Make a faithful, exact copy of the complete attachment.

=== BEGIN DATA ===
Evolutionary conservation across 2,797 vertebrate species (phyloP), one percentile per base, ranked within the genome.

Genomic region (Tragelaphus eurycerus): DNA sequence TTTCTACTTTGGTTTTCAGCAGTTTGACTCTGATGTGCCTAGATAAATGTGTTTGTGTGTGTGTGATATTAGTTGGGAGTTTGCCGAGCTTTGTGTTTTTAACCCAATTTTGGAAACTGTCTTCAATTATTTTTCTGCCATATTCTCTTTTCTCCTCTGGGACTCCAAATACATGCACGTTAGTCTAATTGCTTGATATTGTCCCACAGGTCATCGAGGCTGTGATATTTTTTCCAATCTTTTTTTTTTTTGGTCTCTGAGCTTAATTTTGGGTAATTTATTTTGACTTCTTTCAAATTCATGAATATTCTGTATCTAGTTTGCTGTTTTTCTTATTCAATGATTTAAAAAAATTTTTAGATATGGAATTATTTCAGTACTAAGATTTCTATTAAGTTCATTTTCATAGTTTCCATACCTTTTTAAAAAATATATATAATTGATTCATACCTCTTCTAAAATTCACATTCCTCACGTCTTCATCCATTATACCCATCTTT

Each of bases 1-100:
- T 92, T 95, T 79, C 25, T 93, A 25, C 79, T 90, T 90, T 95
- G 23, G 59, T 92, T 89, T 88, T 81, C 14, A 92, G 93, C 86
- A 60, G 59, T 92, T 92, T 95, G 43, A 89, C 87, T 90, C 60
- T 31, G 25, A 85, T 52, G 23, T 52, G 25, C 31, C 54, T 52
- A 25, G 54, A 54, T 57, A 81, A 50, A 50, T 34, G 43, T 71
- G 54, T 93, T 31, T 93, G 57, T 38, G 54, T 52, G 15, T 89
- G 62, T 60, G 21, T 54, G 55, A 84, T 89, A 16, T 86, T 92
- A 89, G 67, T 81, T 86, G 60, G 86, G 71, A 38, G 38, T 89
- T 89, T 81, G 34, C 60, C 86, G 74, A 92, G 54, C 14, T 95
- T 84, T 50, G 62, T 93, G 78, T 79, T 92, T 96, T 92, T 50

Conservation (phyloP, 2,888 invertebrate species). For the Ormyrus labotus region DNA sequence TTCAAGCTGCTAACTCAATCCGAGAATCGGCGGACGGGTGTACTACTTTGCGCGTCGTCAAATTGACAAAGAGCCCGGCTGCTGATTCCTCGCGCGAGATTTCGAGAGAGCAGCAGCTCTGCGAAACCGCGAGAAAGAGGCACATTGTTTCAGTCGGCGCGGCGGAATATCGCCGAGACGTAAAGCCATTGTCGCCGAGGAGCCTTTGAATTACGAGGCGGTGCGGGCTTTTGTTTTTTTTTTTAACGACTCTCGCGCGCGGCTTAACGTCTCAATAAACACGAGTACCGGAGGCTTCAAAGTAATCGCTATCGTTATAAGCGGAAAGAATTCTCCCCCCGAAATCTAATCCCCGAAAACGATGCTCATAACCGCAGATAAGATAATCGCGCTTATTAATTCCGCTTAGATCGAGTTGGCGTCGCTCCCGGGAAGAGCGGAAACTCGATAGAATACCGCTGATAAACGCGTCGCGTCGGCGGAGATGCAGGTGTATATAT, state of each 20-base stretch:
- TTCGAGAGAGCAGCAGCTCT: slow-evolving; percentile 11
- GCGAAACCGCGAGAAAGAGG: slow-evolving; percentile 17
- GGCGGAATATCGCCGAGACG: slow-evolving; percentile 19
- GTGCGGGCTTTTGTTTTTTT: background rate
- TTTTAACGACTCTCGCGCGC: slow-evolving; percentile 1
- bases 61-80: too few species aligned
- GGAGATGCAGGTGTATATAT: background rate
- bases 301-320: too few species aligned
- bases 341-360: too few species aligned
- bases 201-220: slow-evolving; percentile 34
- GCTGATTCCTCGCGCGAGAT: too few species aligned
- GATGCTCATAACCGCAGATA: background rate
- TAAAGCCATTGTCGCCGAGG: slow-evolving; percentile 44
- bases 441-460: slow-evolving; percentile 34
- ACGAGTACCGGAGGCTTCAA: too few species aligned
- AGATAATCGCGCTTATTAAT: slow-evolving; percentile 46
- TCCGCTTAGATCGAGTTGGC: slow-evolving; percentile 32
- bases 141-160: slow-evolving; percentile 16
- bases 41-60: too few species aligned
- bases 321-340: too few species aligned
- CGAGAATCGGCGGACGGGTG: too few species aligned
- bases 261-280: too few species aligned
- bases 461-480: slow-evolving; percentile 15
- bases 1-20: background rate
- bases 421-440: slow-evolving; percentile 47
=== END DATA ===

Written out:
Evolutionary conservation across 2,797 vertebrate species (phyloP), one percentile per base, ranked within the genome.

Genomic region (Tragelaphus eurycerus): DNA sequence TTTCTACTTTGGTTTTCAGCAGTTTGACTCTGATGTGCCTAGATAAATGTGTTTGTGTGTGTGTGATATTAGTTGGGAGTTTGCCGAGCTTTGTGTTTTTAACCCAATTTTGGAAACTGTCTTCAATTATTTTTCTGCCATATTCTCTTTTCTCCTCTGGGACTCCAAATACATGCACGTTAGTCTAATTGCTTGATATTGTCCCACAGGTCATCGAGGCTGTGATATTTTTTCCAATCTTTTTTTTTTTTGGTCTCTGAGCTTAATTTTGGGTAATTTATTTTGACTTCTTTCAAATTCATGAATATTCTGTATCTAGTTTGCTGTTTTTCTTATTCAATGATTTAAAAAAATTTTTAGATATGGAATTATTTCAGTACTAAGATTTCTATTAAGTTCATTTTCATAGTTTCCATACCTTTTTAAAAAATATATATAATTGATTCATACCTCTTCTAAAATTCACATTCCTCACGTCTTCATCCATTATACCCATCTTT

Each of bases 1-100:
- T 92, T 95, T 79, C 25, T 93, A 25, C 79, T 90, T 90, T 95
- G 23, G 59, T 92, T 89, T 88, T 81, C 14, A 92, G 93, C 86
- A 60, G 59, T 92, T 92, T 95, G 43, A 89, C 87, T 90, C 60
- T 31, G 25, A 85, T 52, G 23, T 52, G 25, C 31, C 54, T 52
- A 25, G 54, A 54, T 57, A 81, A 50, A 50, T 34, G 43, T 71
- G 54, T 93, T 31, T 93, G 57, T 38, G 54, T 52, G 15, T 89
- G 62, T 60, G 21, T 54, G 55, A 84, T 89, A 16, T 86, T 92
- A 89, G 67, T 81, T 86, G 60, G 86, G 71, A 38, G 38, T 89
- T 89, T 81, G 34, C 60, C 86, G 74, A 92, G 54, C 14, T 95
- T 84, T 50, G 62, T 93, G 78, T 79, T 92, T 96, T 92, T 50

Conservation (phyloP, 2,888 invertebrate species). For the Ormyrus labotus region DNA sequence TTCAAGCTGCTAACTCAATCCGAGAATCGGCGGACGGGTGTACTACTTTGCGCGTCGTCAAATTGACAAAGAGCCCGGCTGCTGATTCCTCGCGCGAGATTTCGAGAGAGCAGCAGCTCTGCGAAACCGCGAGAAAGAGGCACATTGTTTCAGTCGGCGCGGCGGAATATCGCCGAGACGTAAAGCCATTGTCGCCGAGGAGCCTTTGAATTACGAGGCGGTGCGGGCTTTTGTTTTTTTTTTTAACGACTCTCGCGCGCGGCTTAACGTCTCAATAAACACGAGTACCGGAGGCTTCAAAGTAATCGCTATCGTTATAAGCGGAAAGAATTCTCCCCCCGAAATCTAATCCCCGAAAACGATGCTCATAACCGCAGATAAGATAATCGCGCTTATTAATTCCGCTTAGATCGAGTTGGCGTCGCTCCCGGGAAGAGCGGAAACTCGATAGAATACCGCTGATAAACGCGTCGCGTCGGCGGAGATGCAGGTGTATATAT, state of each 20-base stretch:
- TTCGAGAGAGCAGCAGCTCT: slow-evolving; percentile 11
- GCGAAACCGCGAGAAAGAGG: slow-evolving; percentile 17
- GGCGGAATATCGCCGAGACG: slow-evolving; percentile 19
- GTGCGGGCTTTTGTTTTTTT: background rate
- TTTTAACGACTCTCGCGCGC: slow-evolving; percentile 1
- bases 61-80: too few species aligned
- GGAGATGCAGGTGTATATAT: background rate
- bases 301-320: too few species aligned
- bases 341-360: too few species aligned
- bases 201-220: slow-evolving; percentile 34
- GCTGATTCCTCGCGCGAGAT: too few species aligned
- GATGCTCATAACCGCAGATA: background rate
- TAAAGCCATTGTCGCCGAGG: slow-evolving; percentile 44
- bases 441-460: slow-evolving; percentile 34
- ACGAGTACCGGAGGCTTCAA: too few species aligned
- AGATAATCGCGCTTATTAAT: slow-evolving; percentile 46
- TCCGCTTAGATCGAGTTGGC: slow-evolving; percentile 32
- bases 141-160: slow-evolving; percentile 16
- bases 41-60: too few species aligned
- bases 321-340: too few species aligned
- CGAGAATCGGCGGACGGGTG: too few species aligned
- bases 261-280: too few species aligned
- bases 461-480: slow-evolving; percentile 15
- bases 1-20: background rate
- bases 421-440: slow-evolving; percentile 47